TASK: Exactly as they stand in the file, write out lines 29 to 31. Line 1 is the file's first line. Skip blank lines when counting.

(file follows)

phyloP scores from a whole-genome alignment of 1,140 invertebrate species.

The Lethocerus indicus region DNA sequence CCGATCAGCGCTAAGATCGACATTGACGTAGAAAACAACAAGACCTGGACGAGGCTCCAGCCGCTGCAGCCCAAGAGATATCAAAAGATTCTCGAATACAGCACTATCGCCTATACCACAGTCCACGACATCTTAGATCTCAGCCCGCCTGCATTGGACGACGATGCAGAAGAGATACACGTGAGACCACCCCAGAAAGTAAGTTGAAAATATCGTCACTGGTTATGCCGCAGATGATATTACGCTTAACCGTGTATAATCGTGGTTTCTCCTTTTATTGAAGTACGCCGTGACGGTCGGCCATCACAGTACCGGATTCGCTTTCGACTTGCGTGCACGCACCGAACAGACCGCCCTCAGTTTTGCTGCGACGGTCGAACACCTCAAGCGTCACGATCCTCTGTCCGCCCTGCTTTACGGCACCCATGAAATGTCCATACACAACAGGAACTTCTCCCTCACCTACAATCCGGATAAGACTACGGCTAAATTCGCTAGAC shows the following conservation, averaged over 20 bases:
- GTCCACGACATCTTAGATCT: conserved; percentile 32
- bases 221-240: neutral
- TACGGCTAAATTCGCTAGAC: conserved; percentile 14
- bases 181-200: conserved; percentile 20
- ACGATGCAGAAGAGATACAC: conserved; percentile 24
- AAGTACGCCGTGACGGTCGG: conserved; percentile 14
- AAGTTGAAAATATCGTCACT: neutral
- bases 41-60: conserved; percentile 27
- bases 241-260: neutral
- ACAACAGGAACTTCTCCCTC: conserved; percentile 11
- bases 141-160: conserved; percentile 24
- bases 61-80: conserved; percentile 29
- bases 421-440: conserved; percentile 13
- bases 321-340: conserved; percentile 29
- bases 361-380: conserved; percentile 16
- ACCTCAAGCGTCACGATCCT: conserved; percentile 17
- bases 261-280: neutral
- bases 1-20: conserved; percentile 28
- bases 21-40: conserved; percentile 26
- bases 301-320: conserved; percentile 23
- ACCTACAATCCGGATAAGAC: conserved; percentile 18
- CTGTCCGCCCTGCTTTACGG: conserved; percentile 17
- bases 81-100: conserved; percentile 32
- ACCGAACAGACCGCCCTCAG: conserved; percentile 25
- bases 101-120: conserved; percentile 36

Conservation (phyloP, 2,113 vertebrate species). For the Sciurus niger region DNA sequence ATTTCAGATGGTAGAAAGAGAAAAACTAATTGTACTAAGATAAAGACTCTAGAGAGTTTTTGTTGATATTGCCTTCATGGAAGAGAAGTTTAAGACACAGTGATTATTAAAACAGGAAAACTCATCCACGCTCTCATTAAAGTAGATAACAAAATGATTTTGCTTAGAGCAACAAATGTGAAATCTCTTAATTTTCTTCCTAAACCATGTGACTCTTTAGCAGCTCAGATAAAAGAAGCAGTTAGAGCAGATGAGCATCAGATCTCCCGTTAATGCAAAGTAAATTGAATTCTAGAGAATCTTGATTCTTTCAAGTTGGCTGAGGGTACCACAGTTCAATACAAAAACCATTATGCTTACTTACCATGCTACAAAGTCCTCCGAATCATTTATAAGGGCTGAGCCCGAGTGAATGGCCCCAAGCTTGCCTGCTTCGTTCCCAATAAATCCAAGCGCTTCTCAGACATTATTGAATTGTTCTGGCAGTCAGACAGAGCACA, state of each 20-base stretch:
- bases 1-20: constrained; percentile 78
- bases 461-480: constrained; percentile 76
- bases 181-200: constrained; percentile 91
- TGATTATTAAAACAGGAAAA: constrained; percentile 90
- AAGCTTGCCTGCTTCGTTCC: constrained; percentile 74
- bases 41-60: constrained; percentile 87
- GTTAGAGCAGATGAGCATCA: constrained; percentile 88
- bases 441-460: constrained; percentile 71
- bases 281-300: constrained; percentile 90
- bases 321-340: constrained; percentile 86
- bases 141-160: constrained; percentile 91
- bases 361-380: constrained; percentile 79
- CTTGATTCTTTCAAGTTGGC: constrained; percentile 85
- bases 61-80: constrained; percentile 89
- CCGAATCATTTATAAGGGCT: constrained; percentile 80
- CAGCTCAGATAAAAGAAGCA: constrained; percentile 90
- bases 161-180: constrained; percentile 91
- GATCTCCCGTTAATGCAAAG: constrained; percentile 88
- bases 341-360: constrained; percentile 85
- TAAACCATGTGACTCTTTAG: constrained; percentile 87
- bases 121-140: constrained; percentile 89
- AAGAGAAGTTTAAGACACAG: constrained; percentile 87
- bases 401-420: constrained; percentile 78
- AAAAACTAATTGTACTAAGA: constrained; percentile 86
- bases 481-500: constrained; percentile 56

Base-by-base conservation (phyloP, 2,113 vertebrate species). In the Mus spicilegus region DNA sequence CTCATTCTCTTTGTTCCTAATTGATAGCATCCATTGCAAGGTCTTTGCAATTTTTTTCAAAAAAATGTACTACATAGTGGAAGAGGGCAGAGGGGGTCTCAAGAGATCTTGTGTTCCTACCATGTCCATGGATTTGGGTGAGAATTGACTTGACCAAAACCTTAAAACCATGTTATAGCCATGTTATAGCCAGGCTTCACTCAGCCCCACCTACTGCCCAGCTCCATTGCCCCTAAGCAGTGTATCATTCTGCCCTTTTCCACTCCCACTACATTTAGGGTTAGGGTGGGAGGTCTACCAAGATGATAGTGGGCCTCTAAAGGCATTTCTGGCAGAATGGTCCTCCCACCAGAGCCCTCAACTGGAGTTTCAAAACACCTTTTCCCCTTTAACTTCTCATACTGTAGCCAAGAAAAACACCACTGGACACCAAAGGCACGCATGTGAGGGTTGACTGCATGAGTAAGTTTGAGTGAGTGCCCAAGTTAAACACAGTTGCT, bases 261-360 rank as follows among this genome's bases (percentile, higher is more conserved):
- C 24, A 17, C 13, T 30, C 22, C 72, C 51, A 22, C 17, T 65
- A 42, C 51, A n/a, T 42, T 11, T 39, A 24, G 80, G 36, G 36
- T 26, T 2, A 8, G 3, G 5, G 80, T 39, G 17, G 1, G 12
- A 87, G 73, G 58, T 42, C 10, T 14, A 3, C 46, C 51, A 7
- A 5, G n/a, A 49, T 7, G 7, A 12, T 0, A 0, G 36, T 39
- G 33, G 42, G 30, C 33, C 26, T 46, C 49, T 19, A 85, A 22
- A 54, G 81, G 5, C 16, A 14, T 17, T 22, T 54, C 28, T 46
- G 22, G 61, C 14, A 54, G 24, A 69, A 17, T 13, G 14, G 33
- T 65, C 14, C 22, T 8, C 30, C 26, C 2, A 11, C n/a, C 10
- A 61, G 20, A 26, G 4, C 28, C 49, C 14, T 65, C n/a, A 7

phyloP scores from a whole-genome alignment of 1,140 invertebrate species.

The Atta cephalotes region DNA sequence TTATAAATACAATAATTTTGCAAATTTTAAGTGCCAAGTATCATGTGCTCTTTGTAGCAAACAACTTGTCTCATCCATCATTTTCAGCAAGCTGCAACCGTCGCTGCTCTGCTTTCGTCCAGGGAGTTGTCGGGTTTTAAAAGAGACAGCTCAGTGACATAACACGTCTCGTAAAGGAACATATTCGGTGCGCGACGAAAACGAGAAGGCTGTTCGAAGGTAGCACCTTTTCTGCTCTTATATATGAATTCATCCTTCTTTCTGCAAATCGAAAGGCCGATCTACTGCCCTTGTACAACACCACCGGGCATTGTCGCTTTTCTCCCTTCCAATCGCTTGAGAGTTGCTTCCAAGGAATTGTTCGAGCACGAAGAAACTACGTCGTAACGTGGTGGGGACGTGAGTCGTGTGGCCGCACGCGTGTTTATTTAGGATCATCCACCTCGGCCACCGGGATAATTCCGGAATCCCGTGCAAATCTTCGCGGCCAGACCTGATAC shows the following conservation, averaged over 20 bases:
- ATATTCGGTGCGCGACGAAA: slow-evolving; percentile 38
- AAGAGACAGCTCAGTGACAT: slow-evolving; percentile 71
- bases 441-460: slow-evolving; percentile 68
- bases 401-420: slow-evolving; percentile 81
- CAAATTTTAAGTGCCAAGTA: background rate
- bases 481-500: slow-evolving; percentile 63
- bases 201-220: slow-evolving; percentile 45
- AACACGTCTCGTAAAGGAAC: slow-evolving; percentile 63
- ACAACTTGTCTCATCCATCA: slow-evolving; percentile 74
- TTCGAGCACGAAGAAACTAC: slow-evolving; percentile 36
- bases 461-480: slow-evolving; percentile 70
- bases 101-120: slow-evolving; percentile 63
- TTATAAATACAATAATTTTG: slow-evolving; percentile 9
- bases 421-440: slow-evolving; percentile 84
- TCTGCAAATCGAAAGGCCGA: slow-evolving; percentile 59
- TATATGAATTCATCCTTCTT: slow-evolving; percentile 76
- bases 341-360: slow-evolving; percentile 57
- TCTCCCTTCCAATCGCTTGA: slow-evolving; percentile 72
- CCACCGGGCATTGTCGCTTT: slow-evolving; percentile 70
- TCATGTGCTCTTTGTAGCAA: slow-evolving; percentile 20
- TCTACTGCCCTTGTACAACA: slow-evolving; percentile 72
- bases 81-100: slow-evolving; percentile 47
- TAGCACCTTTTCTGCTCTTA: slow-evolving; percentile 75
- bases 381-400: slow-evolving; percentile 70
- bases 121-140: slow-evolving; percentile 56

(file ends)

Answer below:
- bases 1-20: constrained; percentile 78
- bases 461-480: constrained; percentile 76
- bases 181-200: constrained; percentile 91